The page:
• Curare is a strong neurotoxin made from two plants, the Chondrodendron tomentosum and the Strychnos toxifera. Curare does not affect smooth muscle like the heart, but can paralyze other muscles, such as the ones responsible for breathing.

    "The Flying Death"

    South American Indians use curare as an arrow poison, giving birth to the term "flying death." The plants are boiled and crushed until a black paste is formed and arrows are dipped in this lethal substance.


    When curare is introduced into the bloodstream, it paralyzes muscles. The victim begins to suffocate while completely conscious. Curare can kill a 1,000-pound mammal such as an ox in 30 minutes and a bird in as little as a few seconds.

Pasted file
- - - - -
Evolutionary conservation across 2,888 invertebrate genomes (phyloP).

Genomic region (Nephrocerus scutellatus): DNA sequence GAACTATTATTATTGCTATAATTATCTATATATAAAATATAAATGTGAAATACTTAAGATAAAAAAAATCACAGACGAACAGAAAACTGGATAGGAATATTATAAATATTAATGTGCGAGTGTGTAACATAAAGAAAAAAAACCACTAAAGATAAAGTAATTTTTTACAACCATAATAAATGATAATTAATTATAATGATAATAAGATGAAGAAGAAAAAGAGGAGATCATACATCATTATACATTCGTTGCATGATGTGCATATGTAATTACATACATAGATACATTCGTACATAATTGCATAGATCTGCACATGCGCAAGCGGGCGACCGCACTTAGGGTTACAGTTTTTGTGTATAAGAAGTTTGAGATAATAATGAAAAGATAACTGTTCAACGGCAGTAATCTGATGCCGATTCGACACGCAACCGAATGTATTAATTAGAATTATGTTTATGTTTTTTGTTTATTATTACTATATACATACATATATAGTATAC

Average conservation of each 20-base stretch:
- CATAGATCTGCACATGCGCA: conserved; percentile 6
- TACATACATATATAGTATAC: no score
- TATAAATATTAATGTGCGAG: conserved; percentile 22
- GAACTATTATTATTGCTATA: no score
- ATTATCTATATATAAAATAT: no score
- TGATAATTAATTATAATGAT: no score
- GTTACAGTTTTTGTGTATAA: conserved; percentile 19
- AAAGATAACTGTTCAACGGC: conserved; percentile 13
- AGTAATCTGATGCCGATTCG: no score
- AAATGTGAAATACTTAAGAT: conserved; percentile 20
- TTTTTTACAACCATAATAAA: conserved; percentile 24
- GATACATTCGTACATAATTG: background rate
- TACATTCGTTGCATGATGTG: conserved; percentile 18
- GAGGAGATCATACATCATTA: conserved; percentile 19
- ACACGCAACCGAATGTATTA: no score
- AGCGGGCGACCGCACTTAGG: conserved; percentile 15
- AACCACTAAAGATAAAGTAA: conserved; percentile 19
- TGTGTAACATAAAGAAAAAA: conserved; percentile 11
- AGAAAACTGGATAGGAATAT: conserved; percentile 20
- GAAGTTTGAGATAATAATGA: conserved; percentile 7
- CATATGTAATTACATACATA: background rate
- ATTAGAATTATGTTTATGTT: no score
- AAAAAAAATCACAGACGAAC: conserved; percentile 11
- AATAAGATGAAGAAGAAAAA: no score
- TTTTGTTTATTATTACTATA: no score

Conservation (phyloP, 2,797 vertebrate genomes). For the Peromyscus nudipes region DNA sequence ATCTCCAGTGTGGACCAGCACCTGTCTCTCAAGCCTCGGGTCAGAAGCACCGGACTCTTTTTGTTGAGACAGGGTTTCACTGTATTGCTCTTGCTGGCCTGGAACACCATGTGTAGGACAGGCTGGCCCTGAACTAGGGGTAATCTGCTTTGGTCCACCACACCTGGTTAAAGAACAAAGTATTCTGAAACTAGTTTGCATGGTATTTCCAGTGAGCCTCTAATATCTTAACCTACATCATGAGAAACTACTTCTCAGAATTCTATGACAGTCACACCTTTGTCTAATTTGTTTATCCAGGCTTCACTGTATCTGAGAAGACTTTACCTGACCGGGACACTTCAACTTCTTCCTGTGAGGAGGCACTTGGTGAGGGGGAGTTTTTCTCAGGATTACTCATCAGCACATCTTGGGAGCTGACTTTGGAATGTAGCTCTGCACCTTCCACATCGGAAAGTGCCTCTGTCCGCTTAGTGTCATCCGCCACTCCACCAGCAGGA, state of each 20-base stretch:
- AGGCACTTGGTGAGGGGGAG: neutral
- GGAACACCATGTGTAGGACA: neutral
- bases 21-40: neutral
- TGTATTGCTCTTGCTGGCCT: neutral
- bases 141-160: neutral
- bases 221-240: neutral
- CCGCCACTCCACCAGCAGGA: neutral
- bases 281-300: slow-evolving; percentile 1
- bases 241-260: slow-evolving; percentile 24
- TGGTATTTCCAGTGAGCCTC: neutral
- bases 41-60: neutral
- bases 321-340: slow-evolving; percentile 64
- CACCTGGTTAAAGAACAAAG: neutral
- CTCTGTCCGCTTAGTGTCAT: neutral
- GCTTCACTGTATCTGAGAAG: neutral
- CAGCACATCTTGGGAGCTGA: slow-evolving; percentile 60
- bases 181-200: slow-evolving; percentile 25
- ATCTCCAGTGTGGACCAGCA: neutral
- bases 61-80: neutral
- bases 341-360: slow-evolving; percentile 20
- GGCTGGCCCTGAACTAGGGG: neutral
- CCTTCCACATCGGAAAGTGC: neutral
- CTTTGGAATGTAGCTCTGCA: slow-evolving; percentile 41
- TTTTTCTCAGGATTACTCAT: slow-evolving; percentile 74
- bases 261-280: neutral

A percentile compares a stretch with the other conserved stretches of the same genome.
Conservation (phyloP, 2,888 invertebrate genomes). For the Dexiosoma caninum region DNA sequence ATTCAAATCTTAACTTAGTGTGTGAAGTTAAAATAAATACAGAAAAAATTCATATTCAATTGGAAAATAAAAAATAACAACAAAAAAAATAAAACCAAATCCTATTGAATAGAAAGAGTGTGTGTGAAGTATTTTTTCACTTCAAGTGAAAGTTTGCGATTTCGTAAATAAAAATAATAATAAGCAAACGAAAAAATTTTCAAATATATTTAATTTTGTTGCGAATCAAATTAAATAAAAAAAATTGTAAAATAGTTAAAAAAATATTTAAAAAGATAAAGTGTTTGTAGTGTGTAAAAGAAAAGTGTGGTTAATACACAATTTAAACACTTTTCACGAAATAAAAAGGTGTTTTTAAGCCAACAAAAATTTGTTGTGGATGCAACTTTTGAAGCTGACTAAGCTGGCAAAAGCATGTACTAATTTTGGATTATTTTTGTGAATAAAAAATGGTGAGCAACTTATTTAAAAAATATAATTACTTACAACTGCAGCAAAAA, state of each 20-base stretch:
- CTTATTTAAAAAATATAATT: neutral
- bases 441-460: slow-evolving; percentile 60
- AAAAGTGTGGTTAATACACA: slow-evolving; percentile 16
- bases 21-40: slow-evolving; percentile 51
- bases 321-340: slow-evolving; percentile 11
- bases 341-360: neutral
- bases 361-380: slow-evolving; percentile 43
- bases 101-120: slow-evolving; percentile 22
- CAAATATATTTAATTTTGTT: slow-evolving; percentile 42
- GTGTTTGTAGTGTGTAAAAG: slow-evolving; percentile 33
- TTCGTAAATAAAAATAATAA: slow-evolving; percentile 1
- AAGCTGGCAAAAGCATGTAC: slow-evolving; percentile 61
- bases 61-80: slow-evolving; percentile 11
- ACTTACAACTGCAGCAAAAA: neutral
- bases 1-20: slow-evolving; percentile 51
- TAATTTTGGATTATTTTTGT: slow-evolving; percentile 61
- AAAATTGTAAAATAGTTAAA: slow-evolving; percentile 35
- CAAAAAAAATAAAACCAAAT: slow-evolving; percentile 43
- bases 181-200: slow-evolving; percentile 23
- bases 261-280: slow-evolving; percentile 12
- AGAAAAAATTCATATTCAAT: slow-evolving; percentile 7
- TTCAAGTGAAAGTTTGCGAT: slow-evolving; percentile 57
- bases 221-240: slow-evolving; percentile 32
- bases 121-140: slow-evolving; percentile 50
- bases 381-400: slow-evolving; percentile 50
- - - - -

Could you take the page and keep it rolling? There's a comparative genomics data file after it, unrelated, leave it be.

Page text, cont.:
Nerves, Muscles and Synapses

    Curare paralyzes muscles by blocking transmissions between skeletal muscle and nerves. Acetlycholine is a neurotransmitter that stimulates muscles and sends commands through a synapse located between the muscle and nerve. Curare stops synapses and the movement of acetylcholine, paralyzing muscles.


    Curare consists of large, electrically charged molecules that cannot enter the digestive system, so is harmless if eaten. It becomes poisonous when absorbed into the bloodstream.

    Medicinal Applications

    Synthetic variations of curare are used as anesthesia today. Synthetic curare is preferred to other forms of anesthesia, such as chloroform or halothane, because large doses are not needed.


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